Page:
In a Klein-Gordon field with Lagrangian density $$\mathcal{L} = \frac{1}{2} \left[\dot{\phi}^2 - (\nabla\phi)^2 - m^2\phi^2\right]$$ the Hamiltonian is given by \begin{align} H &= \int\operatorname{d}^{d-1}x\,\frac{1}{2}\left[\pi^2(\mathbf{x}) + (\nabla \phi(\mathbf{x}))^2 + m^2\phi^2(\mathbf{x})\right]\\ & = \int\operatorname{d}^{d-1}k\, \frac{1}{2}\left[\tilde{\pi}_+^2(\mathbf{k}) + (k^2+m^2)\tilde{\phi}_+^2(\mathbf{k}) + \tilde{\pi}_-^2(\mathbf{k}) + (k^2+m^2)\tilde{\phi}_-^2(\mathbf{k})\right] \end{align} where $\tilde{f}_{+}(\mathbf{k}) \equiv \int \frac{\operatorname{d}^{d-1}k}{(2\pi)^{(d-1)/2}} \cos(\mathbf{k}\cdot\mathbf{x})\, f(\mathbf{x})$ is the cosine transform of $f$ (the real part of the Fourier transform, symmetric under parity), and $\tilde{f}_{-}(\mathbf{k})$ is the sine transform (the imaginary part of the Fourier transform, anti-symmetric under parity). The canonical (equal time) commutation relations are then given by: \begin{align} \left[\tilde{\phi}_p(\mathbf{k}),\, \tilde{\phi}_{p'}(\mathbf{k}')\right] & = 0, \\ \left[\tilde{\pi}_p(\mathbf{k}),\, \tilde{\pi}_{p'}(\mathbf{k}')\right] & = 0,\ \mathrm{and} \\ \left[\tilde{\phi}_p(\mathbf{k}),\, \tilde{\pi}_{p'}(\mathbf{k}')\right] & = i\delta_{pp'}\,\delta^{d-1}\left(\mathbf{k}-\mathbf{k}'\right). \end{align} If we define the ladder operators in the usual way, $$ a_p(\mathbf{k}) = \tilde{\phi}_p(\mathbf{k})\frac{\sqrt[4]{k^2+m^2}}{\sqrt{2}} + i\tilde{\pi}_p(\mathbf{k}) \frac{1}{\sqrt{2}\,\sqrt[4]{k^2+m^2}},$$ The relationships become \begin{align} H-H_0 & = \sum_{p\in\{+,-\}}\int \operatorname{d}^{d-1}k\,\sqrt{k^2+m^2}\, a_p^\dagger(\mathbf{k})\, a_p(\mathbf{k}) \\ \left[a_p(\mathbf{k}),\, a_{p'}^\dagger\left(\mathbf{k}'\right)\right] & = \delta_{pp'}\,\delta^{d-1}\left(\mathbf{k}-\mathbf{k}'\right) \\ \tilde{\phi}_p(\mathbf{k}) & = \frac{a_p(\mathbf{k}) + a_p^\dagger(\mathbf{k})}{\sqrt{2}\,\sqrt[4]{k^2+m^2}} \\ \tilde{\pi}_p(\mathbf{k}) & = \frac{a_p(\mathbf{k}) - a_{p}^\dagger(\mathbf{k})}{\sqrt{2}}\sqrt[4]{k^2+m^2}, \end{align} where $H_0$ contains the divergent zero point energy.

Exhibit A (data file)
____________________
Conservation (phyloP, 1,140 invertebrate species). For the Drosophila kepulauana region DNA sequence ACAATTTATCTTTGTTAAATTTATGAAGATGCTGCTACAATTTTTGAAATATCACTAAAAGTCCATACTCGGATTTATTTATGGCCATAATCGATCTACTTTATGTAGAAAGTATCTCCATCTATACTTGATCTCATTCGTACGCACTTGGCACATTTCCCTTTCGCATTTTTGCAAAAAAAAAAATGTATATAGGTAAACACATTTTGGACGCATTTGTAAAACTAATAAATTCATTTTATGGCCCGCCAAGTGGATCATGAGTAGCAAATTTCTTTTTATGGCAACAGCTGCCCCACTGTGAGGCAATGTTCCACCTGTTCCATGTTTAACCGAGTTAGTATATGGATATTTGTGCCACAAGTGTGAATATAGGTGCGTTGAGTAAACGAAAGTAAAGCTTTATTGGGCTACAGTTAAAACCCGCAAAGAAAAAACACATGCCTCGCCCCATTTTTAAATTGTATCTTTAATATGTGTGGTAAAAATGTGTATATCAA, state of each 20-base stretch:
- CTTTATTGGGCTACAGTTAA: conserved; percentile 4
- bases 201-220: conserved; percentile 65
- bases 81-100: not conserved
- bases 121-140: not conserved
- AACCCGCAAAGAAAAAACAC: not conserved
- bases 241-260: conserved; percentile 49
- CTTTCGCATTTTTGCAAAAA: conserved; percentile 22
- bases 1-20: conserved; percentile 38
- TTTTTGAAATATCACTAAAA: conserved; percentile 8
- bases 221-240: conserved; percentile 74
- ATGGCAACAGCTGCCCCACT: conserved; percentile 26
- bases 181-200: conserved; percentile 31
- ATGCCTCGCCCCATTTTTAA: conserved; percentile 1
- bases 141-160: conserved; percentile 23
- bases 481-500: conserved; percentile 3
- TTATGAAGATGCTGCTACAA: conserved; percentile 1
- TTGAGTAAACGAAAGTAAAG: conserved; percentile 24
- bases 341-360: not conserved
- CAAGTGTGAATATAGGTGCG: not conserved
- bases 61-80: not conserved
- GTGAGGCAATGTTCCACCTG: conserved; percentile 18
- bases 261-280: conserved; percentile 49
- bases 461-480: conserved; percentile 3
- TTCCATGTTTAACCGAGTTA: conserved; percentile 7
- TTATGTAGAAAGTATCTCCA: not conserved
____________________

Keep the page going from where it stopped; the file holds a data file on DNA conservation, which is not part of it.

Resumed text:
The form of $H$ leads immediately to the total particle number operator $$ N \equiv \sum_{p\in\{+,-\}}\int \operatorname{d}^{d-1}k \, a_p^\dagger(\mathbf{k})\,a_p(\mathbf{k}). $$

In this formalism $a_p^\dagger(\mathbf{k})$ is called the creation operator because for an eigenstate of $N$ it increases number of particles with parity $p$ and momentum $\mathbf{k}$ by $1$, and $a_p(\mathbf{k})$ the annihilation for similar reasons. That's not all they do, of course. When acting on particle number density eigenstates, they spoil the normalization. If the state isn't a number density eigenstate, though, it alters the state completely because the scale is different for states of different particle number.